On Thursday (sorry for the delayed reporting, but both Zack and I were out of town), CAAF affirmed an Article 120 conviction in United States v. Coleman, 72 M.J. 184, No. 13-0007/AR (C.A.A.F. May 9, 2013).  Judge Stucky wrote for the majority.  Chief Judge Baker concurred in the result.  More on the disagreement between the chief judge and the rest of the court below.

The government violated its discovery obligations in the case, failing to let the defense know that the SJA had agreed to recommend that the CA reduce the setnence of Coleman’s co-actor in exchange for his testimony against Coleman.  The question that CAAF confronted was whether that error was harmless.  Yes, held CAAF.  Because the information was responsive to a specific defense discovery request, the harmless beyond a reasonable doubt test applies.  All five judges agreed that the discovery violation was harmless even under that elevated standard.

The majority’s decision was based, in part, on a prior consistent statement that the co-actor made before the SJA made his offer.  That prior consistent statement, the majority reasoned, would have substantially undercut the impeachment value of the SJA’s offer, since it was made before any resulting motive to fabricate arose.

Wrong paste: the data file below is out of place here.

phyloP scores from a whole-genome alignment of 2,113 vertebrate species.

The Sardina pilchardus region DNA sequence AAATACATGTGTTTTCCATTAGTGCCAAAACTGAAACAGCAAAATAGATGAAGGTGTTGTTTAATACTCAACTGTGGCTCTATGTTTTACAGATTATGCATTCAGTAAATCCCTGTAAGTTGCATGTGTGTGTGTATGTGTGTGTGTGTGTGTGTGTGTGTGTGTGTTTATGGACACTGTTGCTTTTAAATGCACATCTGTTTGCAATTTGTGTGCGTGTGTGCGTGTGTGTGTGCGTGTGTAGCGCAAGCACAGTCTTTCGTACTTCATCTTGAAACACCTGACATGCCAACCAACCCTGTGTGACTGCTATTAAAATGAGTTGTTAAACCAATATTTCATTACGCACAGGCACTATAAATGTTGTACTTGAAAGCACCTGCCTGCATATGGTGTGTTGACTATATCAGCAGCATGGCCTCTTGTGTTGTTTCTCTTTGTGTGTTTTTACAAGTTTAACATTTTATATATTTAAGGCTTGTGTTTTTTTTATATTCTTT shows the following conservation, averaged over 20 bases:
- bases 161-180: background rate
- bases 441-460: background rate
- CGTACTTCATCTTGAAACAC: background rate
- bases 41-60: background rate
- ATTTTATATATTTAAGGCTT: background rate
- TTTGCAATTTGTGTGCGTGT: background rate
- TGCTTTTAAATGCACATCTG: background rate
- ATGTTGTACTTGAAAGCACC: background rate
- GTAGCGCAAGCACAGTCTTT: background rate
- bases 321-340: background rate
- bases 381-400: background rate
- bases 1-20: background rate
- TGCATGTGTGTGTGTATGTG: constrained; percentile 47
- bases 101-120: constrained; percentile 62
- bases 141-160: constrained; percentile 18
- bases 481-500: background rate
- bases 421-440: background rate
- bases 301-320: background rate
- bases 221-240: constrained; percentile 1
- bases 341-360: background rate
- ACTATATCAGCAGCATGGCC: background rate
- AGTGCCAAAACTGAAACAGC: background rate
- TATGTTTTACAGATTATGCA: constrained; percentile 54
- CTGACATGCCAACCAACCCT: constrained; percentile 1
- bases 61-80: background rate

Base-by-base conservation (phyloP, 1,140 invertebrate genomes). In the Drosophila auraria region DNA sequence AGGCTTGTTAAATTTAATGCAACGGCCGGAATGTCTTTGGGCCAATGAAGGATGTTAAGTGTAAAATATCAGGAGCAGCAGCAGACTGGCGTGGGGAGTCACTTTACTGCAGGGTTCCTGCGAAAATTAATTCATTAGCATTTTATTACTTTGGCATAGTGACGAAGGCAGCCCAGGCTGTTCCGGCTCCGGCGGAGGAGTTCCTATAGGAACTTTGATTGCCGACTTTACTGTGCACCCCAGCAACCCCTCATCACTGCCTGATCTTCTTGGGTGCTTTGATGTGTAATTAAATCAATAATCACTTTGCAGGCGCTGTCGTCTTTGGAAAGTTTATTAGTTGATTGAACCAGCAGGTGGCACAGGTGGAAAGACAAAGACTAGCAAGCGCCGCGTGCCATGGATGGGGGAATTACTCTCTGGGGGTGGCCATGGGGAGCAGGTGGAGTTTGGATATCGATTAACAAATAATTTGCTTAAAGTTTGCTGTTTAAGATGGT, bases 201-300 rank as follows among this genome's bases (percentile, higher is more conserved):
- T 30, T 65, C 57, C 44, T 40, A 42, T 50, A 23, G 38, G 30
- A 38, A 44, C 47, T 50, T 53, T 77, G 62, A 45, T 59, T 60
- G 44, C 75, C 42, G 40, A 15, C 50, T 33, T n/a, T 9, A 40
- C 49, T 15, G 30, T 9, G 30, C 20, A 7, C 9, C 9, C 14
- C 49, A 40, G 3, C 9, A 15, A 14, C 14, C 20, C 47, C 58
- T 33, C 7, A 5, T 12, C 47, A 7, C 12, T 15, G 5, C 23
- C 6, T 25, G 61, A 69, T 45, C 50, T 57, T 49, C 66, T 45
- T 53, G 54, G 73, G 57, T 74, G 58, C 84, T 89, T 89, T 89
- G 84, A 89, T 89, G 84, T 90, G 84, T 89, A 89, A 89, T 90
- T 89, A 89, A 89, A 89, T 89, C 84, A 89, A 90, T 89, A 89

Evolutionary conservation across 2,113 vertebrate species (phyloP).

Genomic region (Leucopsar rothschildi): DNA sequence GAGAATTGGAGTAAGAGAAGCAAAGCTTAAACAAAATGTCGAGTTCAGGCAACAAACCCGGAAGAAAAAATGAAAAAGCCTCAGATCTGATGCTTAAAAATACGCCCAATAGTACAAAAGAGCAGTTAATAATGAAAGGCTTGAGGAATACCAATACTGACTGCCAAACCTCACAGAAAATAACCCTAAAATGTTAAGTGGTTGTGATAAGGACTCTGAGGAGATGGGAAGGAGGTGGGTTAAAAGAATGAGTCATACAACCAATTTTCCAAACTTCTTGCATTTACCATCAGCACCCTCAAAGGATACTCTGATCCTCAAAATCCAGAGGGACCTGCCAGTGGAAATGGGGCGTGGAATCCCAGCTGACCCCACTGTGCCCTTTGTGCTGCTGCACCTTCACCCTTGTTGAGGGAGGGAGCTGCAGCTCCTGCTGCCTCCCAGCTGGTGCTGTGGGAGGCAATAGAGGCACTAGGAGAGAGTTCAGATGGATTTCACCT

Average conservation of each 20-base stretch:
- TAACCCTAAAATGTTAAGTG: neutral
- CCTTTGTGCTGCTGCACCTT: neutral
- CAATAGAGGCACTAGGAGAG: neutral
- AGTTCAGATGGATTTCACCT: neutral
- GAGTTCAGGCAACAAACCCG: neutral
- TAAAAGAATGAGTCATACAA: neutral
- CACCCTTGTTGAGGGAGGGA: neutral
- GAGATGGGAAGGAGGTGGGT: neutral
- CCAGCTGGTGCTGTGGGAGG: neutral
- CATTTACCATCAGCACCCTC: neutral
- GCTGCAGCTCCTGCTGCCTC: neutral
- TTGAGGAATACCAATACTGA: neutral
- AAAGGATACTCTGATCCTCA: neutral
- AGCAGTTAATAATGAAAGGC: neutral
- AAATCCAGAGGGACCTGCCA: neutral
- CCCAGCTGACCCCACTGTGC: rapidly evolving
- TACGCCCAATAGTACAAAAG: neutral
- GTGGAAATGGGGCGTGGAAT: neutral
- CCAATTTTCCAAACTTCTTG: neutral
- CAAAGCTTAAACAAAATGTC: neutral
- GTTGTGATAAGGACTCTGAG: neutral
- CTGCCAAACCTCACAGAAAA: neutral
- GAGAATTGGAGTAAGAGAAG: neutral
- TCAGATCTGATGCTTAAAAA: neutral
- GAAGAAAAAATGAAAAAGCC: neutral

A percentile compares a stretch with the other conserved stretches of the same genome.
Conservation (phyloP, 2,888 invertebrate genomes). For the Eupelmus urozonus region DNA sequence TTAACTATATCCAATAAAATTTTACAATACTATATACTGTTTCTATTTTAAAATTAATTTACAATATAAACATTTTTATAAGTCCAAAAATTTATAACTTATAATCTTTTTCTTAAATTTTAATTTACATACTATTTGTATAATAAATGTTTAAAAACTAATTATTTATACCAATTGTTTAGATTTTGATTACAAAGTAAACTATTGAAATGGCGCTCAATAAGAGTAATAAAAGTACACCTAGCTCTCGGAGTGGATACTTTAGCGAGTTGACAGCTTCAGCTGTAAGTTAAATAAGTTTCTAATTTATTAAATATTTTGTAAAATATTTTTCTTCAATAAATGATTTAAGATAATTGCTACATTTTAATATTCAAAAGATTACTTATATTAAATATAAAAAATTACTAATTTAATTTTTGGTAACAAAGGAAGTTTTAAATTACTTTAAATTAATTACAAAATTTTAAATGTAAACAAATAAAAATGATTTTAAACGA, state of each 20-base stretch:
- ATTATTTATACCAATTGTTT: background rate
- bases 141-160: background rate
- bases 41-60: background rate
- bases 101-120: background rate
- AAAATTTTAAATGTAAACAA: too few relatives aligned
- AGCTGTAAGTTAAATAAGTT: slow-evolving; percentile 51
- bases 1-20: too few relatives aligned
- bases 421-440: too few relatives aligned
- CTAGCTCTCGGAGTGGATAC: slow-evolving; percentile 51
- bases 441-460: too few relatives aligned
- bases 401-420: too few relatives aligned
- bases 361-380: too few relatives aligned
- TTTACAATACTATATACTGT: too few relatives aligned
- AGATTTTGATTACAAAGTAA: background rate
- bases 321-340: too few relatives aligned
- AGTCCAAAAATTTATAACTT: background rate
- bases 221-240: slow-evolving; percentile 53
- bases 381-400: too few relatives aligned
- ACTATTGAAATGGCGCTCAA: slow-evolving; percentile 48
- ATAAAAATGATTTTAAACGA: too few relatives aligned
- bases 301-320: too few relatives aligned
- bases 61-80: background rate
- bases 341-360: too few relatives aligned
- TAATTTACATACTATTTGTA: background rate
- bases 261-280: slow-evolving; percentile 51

Chief Judge Baker wrote separately, arguing that the majority shouldn’t have considered the prior consistent statement.  While the prior consistent statement was in the record as an appellate exhibit, it was never offered on the merits.  He reasoned, “I would not rely on evidence that was not admitted, and potentially not admissible, in determining whether the failure to disclose was harmless beyond a reasonable doubt.”  He argued, “[I]t seems speculative, if not unfair, for this Court to now incorporate this prior statement into its harmless error analysis.”

As often happens in CAAF opinions, the majority didn’t engage with the separate opinion’s reasoning.  So I will.  A harmless error determination for a discovery violation is necessarily counter-factual.  The majority’s approach of considering how the trial would have likely developed had the government complied with its discovery obligations strikes me as sound reasoning.

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